All five families will get what they needed from us.

Beautiful.  Holiday Hands happened this week; the needs of 569 families were met in three hours.  You can head here to read more about it and the results. Amazing!

Together Rising is just one of many such community-minded outreaches. If you are ready to step away from the consumerism of Christmas this year and give gifts that last, I will be assembling a list of excellent organizations you can contribute to on behalf of a loved one, or in place of traditional gifts this holiday season.

Practically speaking, though, how can we live together and share what we have with those in need?  How can we build true community right where we are?  Since I started this series, I have been struck by image after image of community in action all around me.

A Friend in Need Is a Friend In-Deed

hogwartsThe first came through Facebook almost two weeks ago.  My friend Sarah’s husband needed to be hospitalized in the middle of the night for an escalating illness.  With three small children fast asleep, she had to find someone to watch them.  One of her friends happened to be active on Facebook at the time, and Sarah asked if she could please help them out- at 11:30pm.  The friend came right over to stay with the children while Sarah rushed her husband to the hospital.

His stay became longer and more serious than they anticipated, and Sarah felt overwhelmed by the multiplying demands of both caring for her children and advocating for her husband during his ordeal.  Friends and family chipped in with food, money, gas cards, and childcare to help lighten her load.  You can read more about it in her own beautiful words here:  http://milwaukee.citymomsblog.com/honest-talk/for-such-a-time-as-this-when-community-comes-through/.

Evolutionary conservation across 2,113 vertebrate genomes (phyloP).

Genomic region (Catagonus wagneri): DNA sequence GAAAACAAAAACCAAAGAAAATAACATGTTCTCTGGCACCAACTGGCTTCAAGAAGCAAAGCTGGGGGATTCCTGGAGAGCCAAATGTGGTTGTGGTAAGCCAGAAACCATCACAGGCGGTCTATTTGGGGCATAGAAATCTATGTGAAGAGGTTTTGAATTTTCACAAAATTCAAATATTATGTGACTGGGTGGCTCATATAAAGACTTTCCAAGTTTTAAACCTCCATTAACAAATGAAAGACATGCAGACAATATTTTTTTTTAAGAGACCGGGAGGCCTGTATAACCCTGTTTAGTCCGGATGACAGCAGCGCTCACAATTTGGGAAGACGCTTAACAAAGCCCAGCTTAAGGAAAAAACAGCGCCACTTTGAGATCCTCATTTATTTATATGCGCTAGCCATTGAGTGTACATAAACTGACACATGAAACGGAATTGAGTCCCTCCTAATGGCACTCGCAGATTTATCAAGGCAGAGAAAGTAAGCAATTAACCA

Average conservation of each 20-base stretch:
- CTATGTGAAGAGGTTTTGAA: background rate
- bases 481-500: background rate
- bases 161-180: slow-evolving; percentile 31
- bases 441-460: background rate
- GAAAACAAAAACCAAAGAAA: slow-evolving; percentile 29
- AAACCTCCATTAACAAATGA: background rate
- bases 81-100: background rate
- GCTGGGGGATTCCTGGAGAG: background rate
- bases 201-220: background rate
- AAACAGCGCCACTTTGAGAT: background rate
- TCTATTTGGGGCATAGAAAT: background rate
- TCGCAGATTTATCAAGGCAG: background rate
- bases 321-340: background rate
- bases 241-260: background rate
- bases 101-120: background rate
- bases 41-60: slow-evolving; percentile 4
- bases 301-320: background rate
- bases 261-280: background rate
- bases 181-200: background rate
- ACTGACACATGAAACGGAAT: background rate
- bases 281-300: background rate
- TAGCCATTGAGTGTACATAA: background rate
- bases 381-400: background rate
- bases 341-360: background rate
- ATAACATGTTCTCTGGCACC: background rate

The part that really reflected the essence of true community to me came through her Facebook call for help after her husband was admitted to the hospital.

Many of you have asked how you can help while Evan is in the hospital and I am so SO grateful for all of you and your big hearts. I am so blessed to have this army of people in my life who are ready and willing to dive in and help when needed. If you are looking for a way to be a HUGE help, here it is.

I am determined not to let this ruin the birthday party that Isaiah has had his heart set on for a year. So, we are going to pull this off….together.

TONIGHT, starting at about 8:30 pm, we are going to turn the basement and garage into Hogwarts. This party is happening on Wednesday, in Jesus’ name!

(A list of supplies needed follows.)

 I know it’s insanely short notice and a little nuts, so I still love you if you can’t make it.Don’t be surprised if I burst into tears out of gratitude.